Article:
And because there is an alternating amount of risk the crashes decrease as well. Because of the alternation in the crashes, some periods are safer to fly in than others. The difference between periods can be negligible, but also great. For example in the year 2017, 19 people died in airplane crashes, but in 2018, 523 people died in crashes.
Why did this happen? The planes in 2017 had been less developed, had older updates and had less experienced crew than the society in 2018, then why did this number of deaths rise at all and why that much in just a year? The high death toll was caused by the high number of accidents, now we know how, but not why. To answer why we must search deeper. The cause of the crashes were mostly humanitarian. It is remarkable that the death toll increased that much— in just a year. The leading causes are that the people are being less and less cautious. Safety depends for a great part on wether you are paying attention or not. This is not only true for aircrafts, but it is also true for about every other thing.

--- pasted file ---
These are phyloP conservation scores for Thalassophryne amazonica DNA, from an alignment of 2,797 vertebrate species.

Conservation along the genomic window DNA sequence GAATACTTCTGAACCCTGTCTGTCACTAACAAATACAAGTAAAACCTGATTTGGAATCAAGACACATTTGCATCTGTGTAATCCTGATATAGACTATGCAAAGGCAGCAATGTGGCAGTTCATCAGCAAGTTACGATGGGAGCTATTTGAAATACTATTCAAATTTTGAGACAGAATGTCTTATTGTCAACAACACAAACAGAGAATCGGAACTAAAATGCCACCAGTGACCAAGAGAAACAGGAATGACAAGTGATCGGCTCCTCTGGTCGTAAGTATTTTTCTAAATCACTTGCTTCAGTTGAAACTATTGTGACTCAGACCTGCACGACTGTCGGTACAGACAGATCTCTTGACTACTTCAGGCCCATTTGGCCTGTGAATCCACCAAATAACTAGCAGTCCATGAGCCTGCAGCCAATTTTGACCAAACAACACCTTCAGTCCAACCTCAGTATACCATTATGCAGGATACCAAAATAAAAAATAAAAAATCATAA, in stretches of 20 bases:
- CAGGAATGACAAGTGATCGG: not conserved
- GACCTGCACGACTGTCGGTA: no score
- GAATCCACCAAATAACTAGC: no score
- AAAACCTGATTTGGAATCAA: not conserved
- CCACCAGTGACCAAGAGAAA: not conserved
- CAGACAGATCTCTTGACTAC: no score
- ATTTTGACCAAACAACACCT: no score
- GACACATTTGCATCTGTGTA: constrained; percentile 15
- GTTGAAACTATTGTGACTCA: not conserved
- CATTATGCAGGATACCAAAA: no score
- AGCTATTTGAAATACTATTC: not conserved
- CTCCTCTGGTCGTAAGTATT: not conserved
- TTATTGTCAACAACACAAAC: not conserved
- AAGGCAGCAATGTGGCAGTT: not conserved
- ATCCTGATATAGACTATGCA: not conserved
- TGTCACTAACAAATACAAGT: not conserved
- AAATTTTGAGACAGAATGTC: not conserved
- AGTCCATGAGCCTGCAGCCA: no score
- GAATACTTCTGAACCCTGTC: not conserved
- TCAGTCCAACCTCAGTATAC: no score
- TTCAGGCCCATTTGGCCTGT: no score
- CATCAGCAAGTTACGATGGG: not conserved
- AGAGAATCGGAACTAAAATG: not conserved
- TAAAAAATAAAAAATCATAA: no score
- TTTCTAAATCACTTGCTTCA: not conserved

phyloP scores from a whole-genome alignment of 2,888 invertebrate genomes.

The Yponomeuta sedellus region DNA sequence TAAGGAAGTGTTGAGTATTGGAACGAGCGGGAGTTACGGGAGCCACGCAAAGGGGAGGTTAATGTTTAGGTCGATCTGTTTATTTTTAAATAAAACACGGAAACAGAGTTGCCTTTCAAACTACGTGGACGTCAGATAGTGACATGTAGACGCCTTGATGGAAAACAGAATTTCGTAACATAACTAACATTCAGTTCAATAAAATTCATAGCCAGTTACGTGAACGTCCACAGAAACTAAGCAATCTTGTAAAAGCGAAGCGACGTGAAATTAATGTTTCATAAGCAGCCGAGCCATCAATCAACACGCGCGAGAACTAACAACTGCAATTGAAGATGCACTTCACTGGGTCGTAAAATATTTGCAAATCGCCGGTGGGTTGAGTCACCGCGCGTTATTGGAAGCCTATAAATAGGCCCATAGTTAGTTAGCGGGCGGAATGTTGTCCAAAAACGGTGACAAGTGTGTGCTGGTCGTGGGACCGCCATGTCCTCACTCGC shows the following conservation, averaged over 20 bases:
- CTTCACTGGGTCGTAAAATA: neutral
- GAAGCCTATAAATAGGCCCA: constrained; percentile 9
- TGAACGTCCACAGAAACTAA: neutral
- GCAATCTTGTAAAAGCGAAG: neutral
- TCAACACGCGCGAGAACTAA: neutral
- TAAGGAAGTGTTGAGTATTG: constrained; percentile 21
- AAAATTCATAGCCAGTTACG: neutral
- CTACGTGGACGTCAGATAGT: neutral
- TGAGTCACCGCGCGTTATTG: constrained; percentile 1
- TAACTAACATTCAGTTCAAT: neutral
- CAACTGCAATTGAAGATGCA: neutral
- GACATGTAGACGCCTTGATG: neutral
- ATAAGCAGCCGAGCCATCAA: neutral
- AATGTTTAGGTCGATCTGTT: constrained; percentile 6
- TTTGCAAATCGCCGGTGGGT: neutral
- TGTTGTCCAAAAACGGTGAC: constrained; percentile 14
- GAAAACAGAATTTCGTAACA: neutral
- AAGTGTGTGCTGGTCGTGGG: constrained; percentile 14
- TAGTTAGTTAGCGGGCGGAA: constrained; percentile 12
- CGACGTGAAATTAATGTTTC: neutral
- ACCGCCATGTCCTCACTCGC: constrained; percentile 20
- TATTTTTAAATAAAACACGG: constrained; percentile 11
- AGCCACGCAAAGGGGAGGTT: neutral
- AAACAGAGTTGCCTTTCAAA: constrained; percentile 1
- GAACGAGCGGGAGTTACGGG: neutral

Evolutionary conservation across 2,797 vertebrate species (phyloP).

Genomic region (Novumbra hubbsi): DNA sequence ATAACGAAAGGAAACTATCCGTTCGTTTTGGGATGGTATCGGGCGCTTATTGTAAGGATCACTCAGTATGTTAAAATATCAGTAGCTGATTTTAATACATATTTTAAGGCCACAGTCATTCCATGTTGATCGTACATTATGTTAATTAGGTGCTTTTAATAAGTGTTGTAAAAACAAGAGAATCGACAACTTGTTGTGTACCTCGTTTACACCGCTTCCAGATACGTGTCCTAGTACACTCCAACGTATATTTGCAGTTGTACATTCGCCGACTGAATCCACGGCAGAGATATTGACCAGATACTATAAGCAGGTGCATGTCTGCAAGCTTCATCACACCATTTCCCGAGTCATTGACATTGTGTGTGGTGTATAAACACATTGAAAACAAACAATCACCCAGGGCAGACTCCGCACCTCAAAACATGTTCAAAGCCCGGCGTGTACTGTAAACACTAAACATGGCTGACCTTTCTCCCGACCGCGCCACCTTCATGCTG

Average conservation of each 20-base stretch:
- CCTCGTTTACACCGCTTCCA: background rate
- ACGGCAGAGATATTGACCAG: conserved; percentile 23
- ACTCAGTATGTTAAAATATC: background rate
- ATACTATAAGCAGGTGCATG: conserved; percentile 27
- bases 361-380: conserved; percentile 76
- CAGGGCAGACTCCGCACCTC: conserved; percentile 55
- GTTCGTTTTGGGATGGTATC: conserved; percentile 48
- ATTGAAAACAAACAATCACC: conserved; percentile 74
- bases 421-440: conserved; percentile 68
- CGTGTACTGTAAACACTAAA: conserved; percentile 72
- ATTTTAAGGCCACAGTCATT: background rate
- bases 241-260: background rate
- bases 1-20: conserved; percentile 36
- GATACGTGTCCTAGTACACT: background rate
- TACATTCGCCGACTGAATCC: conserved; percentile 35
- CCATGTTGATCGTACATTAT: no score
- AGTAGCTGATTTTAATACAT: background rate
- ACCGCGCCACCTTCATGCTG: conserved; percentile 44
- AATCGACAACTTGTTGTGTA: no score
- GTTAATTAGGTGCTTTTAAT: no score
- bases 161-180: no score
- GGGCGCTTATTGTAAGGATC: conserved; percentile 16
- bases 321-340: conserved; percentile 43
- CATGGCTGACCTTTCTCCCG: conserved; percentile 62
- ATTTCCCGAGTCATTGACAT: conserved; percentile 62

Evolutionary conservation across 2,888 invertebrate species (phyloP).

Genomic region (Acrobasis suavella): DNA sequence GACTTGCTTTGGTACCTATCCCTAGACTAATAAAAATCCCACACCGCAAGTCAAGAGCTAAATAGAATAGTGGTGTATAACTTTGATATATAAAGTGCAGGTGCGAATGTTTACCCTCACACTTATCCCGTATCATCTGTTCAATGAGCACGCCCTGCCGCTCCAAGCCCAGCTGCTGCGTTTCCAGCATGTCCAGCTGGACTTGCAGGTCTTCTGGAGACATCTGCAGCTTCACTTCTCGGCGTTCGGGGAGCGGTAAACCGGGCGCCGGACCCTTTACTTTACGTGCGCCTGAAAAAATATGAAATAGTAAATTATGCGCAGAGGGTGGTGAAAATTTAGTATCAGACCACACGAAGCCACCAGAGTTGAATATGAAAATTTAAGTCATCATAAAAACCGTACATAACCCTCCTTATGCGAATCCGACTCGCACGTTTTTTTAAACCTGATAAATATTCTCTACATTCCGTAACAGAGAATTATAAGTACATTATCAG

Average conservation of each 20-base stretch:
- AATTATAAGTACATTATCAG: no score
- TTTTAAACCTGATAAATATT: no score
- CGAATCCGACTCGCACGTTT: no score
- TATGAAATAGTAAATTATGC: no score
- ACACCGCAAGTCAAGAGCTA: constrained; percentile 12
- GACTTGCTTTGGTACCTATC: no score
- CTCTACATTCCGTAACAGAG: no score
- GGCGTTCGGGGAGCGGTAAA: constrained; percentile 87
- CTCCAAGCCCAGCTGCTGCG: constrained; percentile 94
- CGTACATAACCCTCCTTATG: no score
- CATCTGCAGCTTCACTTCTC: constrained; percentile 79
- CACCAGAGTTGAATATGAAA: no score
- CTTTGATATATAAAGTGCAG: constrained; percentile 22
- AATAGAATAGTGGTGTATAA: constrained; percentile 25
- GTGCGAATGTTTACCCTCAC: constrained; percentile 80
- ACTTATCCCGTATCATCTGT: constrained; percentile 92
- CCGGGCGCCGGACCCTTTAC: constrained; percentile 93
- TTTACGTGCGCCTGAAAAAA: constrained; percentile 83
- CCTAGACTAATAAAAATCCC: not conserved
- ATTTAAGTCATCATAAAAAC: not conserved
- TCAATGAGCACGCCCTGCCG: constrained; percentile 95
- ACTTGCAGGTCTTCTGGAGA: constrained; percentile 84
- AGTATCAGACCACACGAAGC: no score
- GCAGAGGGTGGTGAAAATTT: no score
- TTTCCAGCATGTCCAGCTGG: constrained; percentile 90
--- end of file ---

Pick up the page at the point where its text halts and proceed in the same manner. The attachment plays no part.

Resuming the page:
About 21 percent of the deaths caused by traffic accidents on the USA are caused by the driver lacking attention to the road. If you want to drive safe, then giving more attention to the road is more effective than buying another car with one more airbag. I think that people should be more aware of the fact that by giving more attention to safety, they improve safety more than they would by buying a similar, but (slightly) safer product.
The Boeing 737 Max is the successful successor of the Boeing 737, at least until 2019. The Boeing 737 Max has 15 more seats than the 737 version and it consumes less fuel too.
Continue reading “Is the Boeing 737 Max really unsafe?”